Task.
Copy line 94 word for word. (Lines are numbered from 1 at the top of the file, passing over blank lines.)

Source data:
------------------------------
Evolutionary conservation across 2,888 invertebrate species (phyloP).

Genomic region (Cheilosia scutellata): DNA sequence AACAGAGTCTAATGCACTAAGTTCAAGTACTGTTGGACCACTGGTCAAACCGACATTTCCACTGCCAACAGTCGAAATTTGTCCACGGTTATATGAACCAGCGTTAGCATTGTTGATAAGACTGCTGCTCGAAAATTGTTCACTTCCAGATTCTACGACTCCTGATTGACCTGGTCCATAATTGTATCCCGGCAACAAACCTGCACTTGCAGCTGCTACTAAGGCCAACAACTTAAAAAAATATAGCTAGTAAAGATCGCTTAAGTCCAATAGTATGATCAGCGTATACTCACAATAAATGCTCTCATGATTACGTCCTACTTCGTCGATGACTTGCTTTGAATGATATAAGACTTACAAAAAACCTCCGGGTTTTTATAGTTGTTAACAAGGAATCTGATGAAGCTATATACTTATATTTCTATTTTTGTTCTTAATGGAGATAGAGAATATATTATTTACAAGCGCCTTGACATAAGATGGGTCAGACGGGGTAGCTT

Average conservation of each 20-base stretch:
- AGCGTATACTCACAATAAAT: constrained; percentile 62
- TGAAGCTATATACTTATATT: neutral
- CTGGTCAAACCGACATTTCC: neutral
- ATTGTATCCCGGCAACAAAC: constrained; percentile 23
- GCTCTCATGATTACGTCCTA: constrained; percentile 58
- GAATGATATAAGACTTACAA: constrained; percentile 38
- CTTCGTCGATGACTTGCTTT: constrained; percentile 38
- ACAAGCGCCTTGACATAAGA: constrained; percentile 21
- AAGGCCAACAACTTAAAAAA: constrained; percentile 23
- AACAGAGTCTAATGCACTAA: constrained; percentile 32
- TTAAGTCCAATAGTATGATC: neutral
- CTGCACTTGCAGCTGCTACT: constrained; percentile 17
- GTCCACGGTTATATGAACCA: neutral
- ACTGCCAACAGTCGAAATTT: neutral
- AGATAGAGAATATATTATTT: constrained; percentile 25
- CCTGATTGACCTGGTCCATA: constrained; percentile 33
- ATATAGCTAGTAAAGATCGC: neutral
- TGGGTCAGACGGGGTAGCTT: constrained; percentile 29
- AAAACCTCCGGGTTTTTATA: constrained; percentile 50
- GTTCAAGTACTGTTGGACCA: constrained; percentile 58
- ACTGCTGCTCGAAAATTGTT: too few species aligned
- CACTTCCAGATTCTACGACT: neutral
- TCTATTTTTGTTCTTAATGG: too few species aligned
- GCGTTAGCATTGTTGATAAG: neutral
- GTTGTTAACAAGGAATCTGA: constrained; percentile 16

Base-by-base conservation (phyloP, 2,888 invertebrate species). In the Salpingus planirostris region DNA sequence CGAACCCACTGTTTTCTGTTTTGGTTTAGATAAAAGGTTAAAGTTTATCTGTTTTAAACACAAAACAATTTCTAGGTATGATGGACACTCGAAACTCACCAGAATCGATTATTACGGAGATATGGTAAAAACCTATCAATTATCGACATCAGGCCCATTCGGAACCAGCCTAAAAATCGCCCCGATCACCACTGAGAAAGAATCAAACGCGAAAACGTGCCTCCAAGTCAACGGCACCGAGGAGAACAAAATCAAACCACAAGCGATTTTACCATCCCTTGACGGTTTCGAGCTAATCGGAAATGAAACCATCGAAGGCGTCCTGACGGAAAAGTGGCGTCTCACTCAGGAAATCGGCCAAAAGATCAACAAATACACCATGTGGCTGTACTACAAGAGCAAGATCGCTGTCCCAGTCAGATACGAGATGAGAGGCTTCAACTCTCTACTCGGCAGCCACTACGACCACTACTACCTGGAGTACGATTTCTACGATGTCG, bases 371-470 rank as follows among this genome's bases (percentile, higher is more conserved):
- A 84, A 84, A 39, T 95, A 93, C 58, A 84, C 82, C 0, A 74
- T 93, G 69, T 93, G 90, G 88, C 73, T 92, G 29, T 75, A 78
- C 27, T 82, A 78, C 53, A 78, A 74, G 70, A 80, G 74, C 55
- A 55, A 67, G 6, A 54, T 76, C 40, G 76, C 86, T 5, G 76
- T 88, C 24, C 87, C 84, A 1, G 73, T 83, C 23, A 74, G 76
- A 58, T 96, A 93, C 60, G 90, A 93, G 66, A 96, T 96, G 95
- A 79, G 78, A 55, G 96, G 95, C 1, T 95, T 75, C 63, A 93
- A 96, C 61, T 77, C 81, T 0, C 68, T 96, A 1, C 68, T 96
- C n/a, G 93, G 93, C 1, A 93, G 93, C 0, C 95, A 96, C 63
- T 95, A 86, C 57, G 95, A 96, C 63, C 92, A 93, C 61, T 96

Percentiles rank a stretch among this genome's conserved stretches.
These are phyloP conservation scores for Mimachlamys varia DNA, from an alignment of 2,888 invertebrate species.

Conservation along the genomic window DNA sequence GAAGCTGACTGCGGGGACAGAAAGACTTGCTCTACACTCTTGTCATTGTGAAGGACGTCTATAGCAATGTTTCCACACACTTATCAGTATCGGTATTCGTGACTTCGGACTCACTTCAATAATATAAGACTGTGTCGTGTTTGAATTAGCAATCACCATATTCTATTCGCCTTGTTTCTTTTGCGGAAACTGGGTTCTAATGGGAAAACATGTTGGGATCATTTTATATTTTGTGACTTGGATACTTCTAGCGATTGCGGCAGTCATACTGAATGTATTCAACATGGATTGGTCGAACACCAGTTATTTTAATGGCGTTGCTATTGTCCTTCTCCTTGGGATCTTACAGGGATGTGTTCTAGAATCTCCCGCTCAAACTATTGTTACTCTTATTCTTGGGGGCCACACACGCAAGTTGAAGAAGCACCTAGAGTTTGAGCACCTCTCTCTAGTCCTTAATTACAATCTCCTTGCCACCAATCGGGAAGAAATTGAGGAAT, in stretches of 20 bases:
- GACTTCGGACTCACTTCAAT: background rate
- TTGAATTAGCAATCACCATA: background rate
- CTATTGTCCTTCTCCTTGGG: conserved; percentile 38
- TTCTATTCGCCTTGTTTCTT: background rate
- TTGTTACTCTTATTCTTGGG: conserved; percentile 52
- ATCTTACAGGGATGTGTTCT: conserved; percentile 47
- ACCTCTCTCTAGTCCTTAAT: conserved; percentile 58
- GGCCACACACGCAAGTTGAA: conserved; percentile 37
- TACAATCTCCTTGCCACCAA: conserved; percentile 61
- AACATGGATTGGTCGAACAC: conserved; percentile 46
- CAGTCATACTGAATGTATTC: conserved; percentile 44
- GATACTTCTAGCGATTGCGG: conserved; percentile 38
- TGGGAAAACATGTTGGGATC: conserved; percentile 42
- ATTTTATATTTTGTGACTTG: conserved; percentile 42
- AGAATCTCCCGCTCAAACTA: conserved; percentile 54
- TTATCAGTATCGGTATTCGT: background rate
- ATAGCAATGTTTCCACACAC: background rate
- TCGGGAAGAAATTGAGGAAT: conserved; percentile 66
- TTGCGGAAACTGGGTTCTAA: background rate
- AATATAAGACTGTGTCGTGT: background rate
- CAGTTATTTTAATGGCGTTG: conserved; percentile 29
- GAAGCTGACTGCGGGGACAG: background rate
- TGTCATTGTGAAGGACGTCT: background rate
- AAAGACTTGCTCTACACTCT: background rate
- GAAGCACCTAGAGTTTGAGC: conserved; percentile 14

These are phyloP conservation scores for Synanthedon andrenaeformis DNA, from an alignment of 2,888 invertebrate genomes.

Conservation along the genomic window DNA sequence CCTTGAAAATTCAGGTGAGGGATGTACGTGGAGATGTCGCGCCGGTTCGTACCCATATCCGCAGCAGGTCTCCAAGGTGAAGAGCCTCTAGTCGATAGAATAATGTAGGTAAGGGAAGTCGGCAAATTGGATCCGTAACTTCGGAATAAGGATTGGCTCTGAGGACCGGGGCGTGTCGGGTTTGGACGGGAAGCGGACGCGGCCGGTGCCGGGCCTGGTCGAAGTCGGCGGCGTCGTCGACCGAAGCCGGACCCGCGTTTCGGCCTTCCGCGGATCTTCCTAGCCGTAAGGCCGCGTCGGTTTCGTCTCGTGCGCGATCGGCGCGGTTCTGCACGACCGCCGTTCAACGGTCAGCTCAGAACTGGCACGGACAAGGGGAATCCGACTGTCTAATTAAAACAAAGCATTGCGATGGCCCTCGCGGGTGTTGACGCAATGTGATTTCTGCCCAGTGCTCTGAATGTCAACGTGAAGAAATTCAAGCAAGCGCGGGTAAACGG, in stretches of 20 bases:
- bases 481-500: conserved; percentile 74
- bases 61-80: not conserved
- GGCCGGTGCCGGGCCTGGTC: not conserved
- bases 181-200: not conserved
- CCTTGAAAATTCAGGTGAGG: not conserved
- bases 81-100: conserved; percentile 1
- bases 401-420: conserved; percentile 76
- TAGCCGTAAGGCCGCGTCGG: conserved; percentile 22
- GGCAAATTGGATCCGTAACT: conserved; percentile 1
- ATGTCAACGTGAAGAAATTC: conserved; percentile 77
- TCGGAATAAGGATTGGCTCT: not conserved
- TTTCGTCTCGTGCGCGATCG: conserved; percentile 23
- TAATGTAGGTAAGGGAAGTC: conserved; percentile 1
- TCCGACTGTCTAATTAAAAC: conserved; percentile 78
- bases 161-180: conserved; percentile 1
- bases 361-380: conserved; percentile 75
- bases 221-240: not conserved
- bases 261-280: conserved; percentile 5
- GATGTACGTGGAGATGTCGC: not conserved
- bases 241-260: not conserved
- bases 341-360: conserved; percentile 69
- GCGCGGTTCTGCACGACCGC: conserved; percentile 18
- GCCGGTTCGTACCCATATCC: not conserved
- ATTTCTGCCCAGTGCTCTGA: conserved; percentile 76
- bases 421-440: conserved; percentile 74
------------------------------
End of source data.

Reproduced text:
- bases 421-440: conserved; percentile 74